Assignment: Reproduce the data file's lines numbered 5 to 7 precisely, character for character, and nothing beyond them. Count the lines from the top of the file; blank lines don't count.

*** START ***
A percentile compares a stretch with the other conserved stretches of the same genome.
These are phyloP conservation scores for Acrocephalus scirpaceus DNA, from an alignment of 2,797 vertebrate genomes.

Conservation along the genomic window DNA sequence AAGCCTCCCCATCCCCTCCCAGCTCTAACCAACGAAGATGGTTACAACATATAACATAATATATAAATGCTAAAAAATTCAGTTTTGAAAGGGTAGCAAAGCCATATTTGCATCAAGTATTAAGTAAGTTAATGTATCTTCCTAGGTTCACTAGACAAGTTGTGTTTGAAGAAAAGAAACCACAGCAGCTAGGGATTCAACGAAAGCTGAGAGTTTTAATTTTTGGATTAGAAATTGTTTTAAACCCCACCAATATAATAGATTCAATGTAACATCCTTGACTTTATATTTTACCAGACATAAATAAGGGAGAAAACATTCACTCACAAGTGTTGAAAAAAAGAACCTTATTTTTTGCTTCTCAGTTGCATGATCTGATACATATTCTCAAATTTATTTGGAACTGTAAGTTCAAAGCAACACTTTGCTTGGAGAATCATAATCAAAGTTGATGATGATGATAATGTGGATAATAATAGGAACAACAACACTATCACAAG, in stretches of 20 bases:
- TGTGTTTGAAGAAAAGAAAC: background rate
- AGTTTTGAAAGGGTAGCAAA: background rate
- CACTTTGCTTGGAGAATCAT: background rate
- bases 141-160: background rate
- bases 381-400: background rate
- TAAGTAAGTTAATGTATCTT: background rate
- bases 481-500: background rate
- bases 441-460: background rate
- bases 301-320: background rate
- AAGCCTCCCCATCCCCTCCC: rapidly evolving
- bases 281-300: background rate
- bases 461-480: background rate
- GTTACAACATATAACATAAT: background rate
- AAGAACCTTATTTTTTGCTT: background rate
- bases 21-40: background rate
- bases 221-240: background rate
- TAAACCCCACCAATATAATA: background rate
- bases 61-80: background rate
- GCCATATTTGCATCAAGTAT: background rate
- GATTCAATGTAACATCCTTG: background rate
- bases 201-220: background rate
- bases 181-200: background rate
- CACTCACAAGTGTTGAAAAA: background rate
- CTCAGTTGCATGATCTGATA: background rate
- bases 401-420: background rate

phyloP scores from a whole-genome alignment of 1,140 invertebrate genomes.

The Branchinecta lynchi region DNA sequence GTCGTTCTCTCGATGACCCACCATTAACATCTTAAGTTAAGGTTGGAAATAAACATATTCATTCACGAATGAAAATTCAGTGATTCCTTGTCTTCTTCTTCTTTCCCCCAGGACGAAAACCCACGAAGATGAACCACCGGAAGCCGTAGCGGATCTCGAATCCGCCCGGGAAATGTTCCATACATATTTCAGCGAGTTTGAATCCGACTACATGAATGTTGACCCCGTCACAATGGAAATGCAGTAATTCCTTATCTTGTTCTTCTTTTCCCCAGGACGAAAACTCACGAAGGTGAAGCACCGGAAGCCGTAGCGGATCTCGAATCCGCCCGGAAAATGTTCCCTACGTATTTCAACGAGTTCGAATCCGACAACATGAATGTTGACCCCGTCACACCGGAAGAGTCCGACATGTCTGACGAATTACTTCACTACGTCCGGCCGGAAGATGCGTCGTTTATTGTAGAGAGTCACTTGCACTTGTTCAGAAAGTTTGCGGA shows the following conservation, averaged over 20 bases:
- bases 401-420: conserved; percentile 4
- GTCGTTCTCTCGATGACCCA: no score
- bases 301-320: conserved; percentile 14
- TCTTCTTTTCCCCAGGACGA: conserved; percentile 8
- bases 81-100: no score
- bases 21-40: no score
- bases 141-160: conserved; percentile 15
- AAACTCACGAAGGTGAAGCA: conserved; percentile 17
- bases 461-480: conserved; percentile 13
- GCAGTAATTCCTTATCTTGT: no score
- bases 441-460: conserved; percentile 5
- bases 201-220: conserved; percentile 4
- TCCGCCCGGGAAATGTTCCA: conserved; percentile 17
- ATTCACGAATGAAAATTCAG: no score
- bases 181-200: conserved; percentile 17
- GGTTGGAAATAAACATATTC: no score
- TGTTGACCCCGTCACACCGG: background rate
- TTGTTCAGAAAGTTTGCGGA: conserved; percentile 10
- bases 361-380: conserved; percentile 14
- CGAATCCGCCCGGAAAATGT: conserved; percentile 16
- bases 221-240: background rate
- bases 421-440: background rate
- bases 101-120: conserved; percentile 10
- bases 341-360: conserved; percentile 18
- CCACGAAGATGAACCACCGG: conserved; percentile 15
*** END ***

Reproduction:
- AGTTTTGAAAGGGTAGCAAA: background rate
- CACTTTGCTTGGAGAATCAT: background rate
- bases 141-160: background rate